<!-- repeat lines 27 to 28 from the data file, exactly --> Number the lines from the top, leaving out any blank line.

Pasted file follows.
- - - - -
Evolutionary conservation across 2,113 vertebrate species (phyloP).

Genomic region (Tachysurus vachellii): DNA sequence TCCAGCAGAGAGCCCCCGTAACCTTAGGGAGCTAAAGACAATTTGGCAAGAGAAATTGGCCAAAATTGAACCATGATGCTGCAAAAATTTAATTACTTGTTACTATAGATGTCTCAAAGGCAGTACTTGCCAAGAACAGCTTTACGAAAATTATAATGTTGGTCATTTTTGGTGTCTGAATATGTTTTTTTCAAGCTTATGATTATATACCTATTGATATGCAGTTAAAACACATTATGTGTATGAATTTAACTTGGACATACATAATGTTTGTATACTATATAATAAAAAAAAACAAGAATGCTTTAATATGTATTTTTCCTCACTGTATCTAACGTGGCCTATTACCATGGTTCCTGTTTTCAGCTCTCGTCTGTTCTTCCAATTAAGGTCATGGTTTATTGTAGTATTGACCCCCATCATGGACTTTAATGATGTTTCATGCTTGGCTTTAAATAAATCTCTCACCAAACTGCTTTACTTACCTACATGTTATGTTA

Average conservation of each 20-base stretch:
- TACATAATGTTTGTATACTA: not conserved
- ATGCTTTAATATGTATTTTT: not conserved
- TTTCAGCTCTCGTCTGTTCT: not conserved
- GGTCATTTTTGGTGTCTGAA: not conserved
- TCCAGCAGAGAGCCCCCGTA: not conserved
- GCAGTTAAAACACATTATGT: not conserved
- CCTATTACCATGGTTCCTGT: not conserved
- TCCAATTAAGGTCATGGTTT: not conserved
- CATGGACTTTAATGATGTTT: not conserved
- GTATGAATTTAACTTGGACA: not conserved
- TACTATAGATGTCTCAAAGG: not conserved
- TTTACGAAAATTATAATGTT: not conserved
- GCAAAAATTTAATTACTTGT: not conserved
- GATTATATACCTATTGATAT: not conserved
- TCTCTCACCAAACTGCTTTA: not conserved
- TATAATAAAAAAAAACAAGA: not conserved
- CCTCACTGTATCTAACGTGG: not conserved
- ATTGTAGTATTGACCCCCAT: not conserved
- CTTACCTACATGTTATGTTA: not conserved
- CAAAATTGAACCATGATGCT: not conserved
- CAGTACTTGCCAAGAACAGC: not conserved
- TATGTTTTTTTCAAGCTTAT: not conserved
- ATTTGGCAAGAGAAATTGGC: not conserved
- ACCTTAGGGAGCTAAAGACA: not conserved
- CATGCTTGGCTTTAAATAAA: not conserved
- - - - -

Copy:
- ACCTTAGGGAGCTAAAGACA: not conserved
- CATGCTTGGCTTTAAATAAA: not conserved